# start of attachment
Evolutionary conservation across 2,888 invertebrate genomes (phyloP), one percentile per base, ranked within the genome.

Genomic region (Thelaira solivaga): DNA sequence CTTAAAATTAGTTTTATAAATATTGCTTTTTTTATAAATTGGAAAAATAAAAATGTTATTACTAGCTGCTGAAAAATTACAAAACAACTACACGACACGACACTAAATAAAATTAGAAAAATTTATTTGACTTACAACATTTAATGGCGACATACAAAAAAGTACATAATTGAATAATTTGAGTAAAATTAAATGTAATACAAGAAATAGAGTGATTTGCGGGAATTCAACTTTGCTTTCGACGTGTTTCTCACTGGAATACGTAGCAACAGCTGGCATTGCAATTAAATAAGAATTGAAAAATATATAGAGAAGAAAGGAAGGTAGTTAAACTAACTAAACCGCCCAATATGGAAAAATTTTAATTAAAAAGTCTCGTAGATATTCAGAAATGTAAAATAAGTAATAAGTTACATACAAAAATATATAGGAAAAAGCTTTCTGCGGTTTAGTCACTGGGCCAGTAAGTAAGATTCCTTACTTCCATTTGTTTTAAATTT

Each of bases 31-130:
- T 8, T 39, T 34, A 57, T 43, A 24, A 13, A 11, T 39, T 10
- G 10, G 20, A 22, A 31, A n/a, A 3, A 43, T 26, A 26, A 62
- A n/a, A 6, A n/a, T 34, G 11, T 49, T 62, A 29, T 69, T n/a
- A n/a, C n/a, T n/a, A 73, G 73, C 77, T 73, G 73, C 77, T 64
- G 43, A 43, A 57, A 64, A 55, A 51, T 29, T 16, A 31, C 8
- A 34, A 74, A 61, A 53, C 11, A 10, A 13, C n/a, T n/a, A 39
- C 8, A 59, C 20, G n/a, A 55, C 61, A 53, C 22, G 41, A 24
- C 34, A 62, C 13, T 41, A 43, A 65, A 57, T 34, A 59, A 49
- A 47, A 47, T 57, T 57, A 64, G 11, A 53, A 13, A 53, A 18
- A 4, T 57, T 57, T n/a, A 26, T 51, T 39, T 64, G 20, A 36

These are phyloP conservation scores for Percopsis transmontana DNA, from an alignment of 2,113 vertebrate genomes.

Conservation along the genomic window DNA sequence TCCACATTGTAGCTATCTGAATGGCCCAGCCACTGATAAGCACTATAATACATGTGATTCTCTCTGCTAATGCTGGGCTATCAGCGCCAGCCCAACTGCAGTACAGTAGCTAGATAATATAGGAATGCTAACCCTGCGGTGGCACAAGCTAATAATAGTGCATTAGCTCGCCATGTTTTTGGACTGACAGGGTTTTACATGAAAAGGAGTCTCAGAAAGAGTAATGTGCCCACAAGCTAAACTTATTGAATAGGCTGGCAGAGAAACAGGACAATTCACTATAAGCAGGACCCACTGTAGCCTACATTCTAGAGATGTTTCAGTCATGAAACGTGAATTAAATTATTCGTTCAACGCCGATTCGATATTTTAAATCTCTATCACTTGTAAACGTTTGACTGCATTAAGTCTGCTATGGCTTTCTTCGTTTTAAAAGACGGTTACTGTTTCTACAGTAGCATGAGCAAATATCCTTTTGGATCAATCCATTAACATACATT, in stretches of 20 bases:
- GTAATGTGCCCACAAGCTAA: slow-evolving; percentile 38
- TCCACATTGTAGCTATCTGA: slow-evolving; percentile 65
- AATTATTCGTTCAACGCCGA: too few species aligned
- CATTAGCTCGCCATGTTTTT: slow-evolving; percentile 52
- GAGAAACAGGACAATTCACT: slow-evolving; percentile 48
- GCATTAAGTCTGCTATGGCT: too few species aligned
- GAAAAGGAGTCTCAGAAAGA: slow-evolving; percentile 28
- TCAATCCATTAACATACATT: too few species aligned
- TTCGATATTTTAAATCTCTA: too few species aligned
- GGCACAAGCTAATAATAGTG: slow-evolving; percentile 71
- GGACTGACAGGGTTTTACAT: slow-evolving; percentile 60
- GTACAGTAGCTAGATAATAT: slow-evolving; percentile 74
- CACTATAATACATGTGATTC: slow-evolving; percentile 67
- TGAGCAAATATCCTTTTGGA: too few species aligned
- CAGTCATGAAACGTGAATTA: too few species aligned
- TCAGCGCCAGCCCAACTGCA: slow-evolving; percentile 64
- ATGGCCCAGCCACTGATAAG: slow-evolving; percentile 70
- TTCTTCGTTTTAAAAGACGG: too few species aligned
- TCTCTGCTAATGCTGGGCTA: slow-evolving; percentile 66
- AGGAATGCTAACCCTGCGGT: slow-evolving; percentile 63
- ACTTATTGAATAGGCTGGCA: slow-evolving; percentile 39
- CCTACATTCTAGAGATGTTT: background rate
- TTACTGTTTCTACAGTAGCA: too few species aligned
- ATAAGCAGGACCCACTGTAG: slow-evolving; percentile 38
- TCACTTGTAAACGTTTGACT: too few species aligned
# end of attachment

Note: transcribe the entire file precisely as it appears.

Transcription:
Evolutionary conservation across 2,888 invertebrate genomes (phyloP), one percentile per base, ranked within the genome.

Genomic region (Thelaira solivaga): DNA sequence CTTAAAATTAGTTTTATAAATATTGCTTTTTTTATAAATTGGAAAAATAAAAATGTTATTACTAGCTGCTGAAAAATTACAAAACAACTACACGACACGACACTAAATAAAATTAGAAAAATTTATTTGACTTACAACATTTAATGGCGACATACAAAAAAGTACATAATTGAATAATTTGAGTAAAATTAAATGTAATACAAGAAATAGAGTGATTTGCGGGAATTCAACTTTGCTTTCGACGTGTTTCTCACTGGAATACGTAGCAACAGCTGGCATTGCAATTAAATAAGAATTGAAAAATATATAGAGAAGAAAGGAAGGTAGTTAAACTAACTAAACCGCCCAATATGGAAAAATTTTAATTAAAAAGTCTCGTAGATATTCAGAAATGTAAAATAAGTAATAAGTTACATACAAAAATATATAGGAAAAAGCTTTCTGCGGTTTAGTCACTGGGCCAGTAAGTAAGATTCCTTACTTCCATTTGTTTTAAATTT

Each of bases 31-130:
- T 8, T 39, T 34, A 57, T 43, A 24, A 13, A 11, T 39, T 10
- G 10, G 20, A 22, A 31, A n/a, A 3, A 43, T 26, A 26, A 62
- A n/a, A 6, A n/a, T 34, G 11, T 49, T 62, A 29, T 69, T n/a
- A n/a, C n/a, T n/a, A 73, G 73, C 77, T 73, G 73, C 77, T 64
- G 43, A 43, A 57, A 64, A 55, A 51, T 29, T 16, A 31, C 8
- A 34, A 74, A 61, A 53, C 11, A 10, A 13, C n/a, T n/a, A 39
- C 8, A 59, C 20, G n/a, A 55, C 61, A 53, C 22, G 41, A 24
- C 34, A 62, C 13, T 41, A 43, A 65, A 57, T 34, A 59, A 49
- A 47, A 47, T 57, T 57, A 64, G 11, A 53, A 13, A 53, A 18
- A 4, T 57, T 57, T n/a, A 26, T 51, T 39, T 64, G 20, A 36

These are phyloP conservation scores for Percopsis transmontana DNA, from an alignment of 2,113 vertebrate genomes.

Conservation along the genomic window DNA sequence TCCACATTGTAGCTATCTGAATGGCCCAGCCACTGATAAGCACTATAATACATGTGATTCTCTCTGCTAATGCTGGGCTATCAGCGCCAGCCCAACTGCAGTACAGTAGCTAGATAATATAGGAATGCTAACCCTGCGGTGGCACAAGCTAATAATAGTGCATTAGCTCGCCATGTTTTTGGACTGACAGGGTTTTACATGAAAAGGAGTCTCAGAAAGAGTAATGTGCCCACAAGCTAAACTTATTGAATAGGCTGGCAGAGAAACAGGACAATTCACTATAAGCAGGACCCACTGTAGCCTACATTCTAGAGATGTTTCAGTCATGAAACGTGAATTAAATTATTCGTTCAACGCCGATTCGATATTTTAAATCTCTATCACTTGTAAACGTTTGACTGCATTAAGTCTGCTATGGCTTTCTTCGTTTTAAAAGACGGTTACTGTTTCTACAGTAGCATGAGCAAATATCCTTTTGGATCAATCCATTAACATACATT, in stretches of 20 bases:
- GTAATGTGCCCACAAGCTAA: slow-evolving; percentile 38
- TCCACATTGTAGCTATCTGA: slow-evolving; percentile 65
- AATTATTCGTTCAACGCCGA: too few species aligned
- CATTAGCTCGCCATGTTTTT: slow-evolving; percentile 52
- GAGAAACAGGACAATTCACT: slow-evolving; percentile 48
- GCATTAAGTCTGCTATGGCT: too few species aligned
- GAAAAGGAGTCTCAGAAAGA: slow-evolving; percentile 28
- TCAATCCATTAACATACATT: too few species aligned
- TTCGATATTTTAAATCTCTA: too few species aligned
- GGCACAAGCTAATAATAGTG: slow-evolving; percentile 71
- GGACTGACAGGGTTTTACAT: slow-evolving; percentile 60
- GTACAGTAGCTAGATAATAT: slow-evolving; percentile 74
- CACTATAATACATGTGATTC: slow-evolving; percentile 67
- TGAGCAAATATCCTTTTGGA: too few species aligned
- CAGTCATGAAACGTGAATTA: too few species aligned
- TCAGCGCCAGCCCAACTGCA: slow-evolving; percentile 64
- ATGGCCCAGCCACTGATAAG: slow-evolving; percentile 70
- TTCTTCGTTTTAAAAGACGG: too few species aligned
- TCTCTGCTAATGCTGGGCTA: slow-evolving; percentile 66
- AGGAATGCTAACCCTGCGGT: slow-evolving; percentile 63
- ACTTATTGAATAGGCTGGCA: slow-evolving; percentile 39
- CCTACATTCTAGAGATGTTT: background rate
- TTACTGTTTCTACAGTAGCA: too few species aligned
- ATAAGCAGGACCCACTGTAG: slow-evolving; percentile 38
- TCACTTGTAAACGTTTGACT: too few species aligned